Tuesday, 14 August 2018

British Airliners (2) : Bristol Britannia

The Bristol 175 Britannia was a fine aircraft once the problems with it were finally sorted out, but by then it had been over taken by the jet airliner.

First flight: 1952
Withdrawn: Early 1990s
Number built: 85
The Britannia was designed as a medium-to-long haul airliner for empire routes. It had an advanced fuselage design and was powered with the new Bristol Proteus turboprop. The Britannia first flew in 1952. However the plane began to run into problems during it's development and testing especially with the new and unproven engines. No less than sixteen engine failures occurred during test flights. One of the prototypes crashed after an engine fire.

Finally, and after much modification, the Britannia gained it's airworthiness certificate in 1955 with the first two deliveries to BOAC just before the end of the year. Although the Britannia was lauded for it's quietness and speed the Boeing 707 was only a couple of years away and potential customers decided to wait. Only eighty were sold to airlines.

Although its front line airline service was fairly brief (BOAC retired the type in 1965) it did survive in service for many years, an airline in the Democratic Republic of Congo continuing to use the Britannia on cargo flights into the early 1990s.
Three views of former RAF Britannia XM497 at RAF Cosford

Saturday, 11 August 2018

The Virtual Keypunch

If you want a taste of "old iron", classic computing before the days of microcomputers, floppy discs and the like try the Virtual Keypunch. Punched cards (and tape) were an early data storage method with the data being encoded using holes in a piece of card or other material (hence the need of a Keypunch to make the holes!) The holes and absense of them represented binary data.

Programs were encoded using the cards but because each card (if using the IBM 80 column card method) could only hold one line of code then you might need hundreds of cards for a serious program. All the cards had to be in order and there are plenty of tales of chaos caused by people dropping card stacks!

One benefit of this data storage method however was that if you did suffer such a catastrophic data corruption you could restore it by putting the cards back in order! Corrupted cards (bent for example) could also repunched and then replace the defective card.

By the 1970s computers were moving onto magnetic storage and visual display terminals though you could still find the keypunches and readers well into the 1990s. I remember at university in the early 1990s one room still had an IBM keypunch machine - though it was not in use. We used the far more up to date Volker-Craig dumb terminals to type our programs instead!

Thursday, 9 August 2018

Bourne End Mill Arm

The Bourne End Mill Arm is a formerly navigable arm off the Grand Union Canal near Hemel Hempstead. The arm once served a water powered corn mill at Bourne End. A mill has been on the site since 1289 though the current mill building dates from the nineteenth century. It is now a hotel and restaurant. The arm itself if closed off to navigation by a footbridge and is a nature reserve.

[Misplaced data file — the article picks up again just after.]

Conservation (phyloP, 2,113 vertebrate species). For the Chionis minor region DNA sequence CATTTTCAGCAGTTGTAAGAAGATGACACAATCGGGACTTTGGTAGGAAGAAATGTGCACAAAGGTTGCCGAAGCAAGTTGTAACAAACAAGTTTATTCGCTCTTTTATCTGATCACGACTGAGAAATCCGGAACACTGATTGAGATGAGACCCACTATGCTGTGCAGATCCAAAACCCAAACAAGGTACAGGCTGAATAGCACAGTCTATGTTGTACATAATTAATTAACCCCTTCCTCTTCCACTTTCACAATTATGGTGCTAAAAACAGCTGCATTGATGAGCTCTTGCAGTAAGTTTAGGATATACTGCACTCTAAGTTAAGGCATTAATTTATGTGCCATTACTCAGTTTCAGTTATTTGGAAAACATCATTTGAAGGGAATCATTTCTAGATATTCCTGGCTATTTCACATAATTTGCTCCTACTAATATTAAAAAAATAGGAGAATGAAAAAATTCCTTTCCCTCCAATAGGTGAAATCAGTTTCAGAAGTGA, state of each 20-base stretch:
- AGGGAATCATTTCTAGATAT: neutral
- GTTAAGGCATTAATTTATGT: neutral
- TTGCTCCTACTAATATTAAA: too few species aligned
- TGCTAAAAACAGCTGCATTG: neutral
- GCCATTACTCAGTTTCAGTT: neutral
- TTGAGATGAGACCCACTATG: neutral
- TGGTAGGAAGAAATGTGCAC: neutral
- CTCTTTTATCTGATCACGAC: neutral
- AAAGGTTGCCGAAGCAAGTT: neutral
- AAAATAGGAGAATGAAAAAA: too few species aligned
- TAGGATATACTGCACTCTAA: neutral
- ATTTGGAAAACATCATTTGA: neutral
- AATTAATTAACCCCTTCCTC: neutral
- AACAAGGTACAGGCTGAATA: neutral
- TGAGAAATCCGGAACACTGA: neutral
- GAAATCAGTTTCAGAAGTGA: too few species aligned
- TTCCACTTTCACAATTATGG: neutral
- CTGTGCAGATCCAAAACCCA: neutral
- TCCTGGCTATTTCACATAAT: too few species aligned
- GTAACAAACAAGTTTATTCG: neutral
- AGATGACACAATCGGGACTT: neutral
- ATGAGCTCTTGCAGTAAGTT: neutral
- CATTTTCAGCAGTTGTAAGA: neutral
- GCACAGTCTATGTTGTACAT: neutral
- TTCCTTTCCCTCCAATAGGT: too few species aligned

Tuesday, 7 August 2018

British Airliners (1) : Vickers VC10

This new series will looks at some of the many airliners produced by the British aircraft industry over the decades. Starting with the mightiest of them all...

Like many airliners the origins of the VC10 lay with a military type. In the early 1950s Vickers were approached by the government to design a military transport based on the Valiant bomber. The V.1000 was to be powered by four Rolls-Royce Conway turbofans, the first turbofans to enter service and later used on the Boeing 707-400 series [1]. The V.1000 was to have a civil version called the VC7 able to carry up to one hundred and twenty passengers. Unfortunately the V.1000 (and VC7) were cancelled 1955.

First flight: 1962
Withdrawn: 2013 (military service)
Number built: 54
However the British national airline (then BOAC) needed a 707 type aircraft for African and Asian routes. These routes usually had short runway and thus the VC10 was designed with excellent short field performance though as it was heavier and higher powered than the 707 and DC-8 it was comprised economy wise [2].

The VC10 reused a lot of the design of the VC7 including the Conway turbofans however it had them at the rear of the aircraft in two sideways pairs instead of buried in the wings. BOAC placed an order for thirty five aircraft.

The VC10 first flew from the Vickers factory at Weybridge in 1962. By then Vickers had designed an improved Super VC10 having more powerful engines and a longer fuselage. Production lasted until 1970 with only fifty four VC10s being built, most going to BOAC. Ironically the success of the 707 and DC-8 had seen many airports with shorter runways extend them for the American airliners thus negating the one key advantage of the VC10.

The VC10 remained in service with BOAC (later British Airways) until 1981. Fourteen ex-BA VC10s were sold to the RAF where they had a much longer service life as transports and tankers. The last RAF VC10 was retired in 2013. Ten VC10s have been preserved, though not all in complete condition.
Former British Airways G-ARVM at Brooklands Museum

Under the tail of A40-AB, former Omani VIP jet


Front fuselage of G-ARVM at Cosford

[1] Charles Kennedy, Boeing 707 (Haynes, 2018) p. 37
[2] Keith Wilson, Vickers/BAC VC10 (Haynes, 2016) p. 11

Sunday, 5 August 2018


I felt like going to the seaside yesterday and having found out there was a unique railway running on Southend's pier that was the obvious place to go! Southend-on-Sea is a bit of a trek from Birmingham but was well worth going. The Southend Pier Railway is tremendous fun. The pier at Southend is apparently the longest pleasure pier in the world. You can see my photos here.

Wednesday, 1 August 2018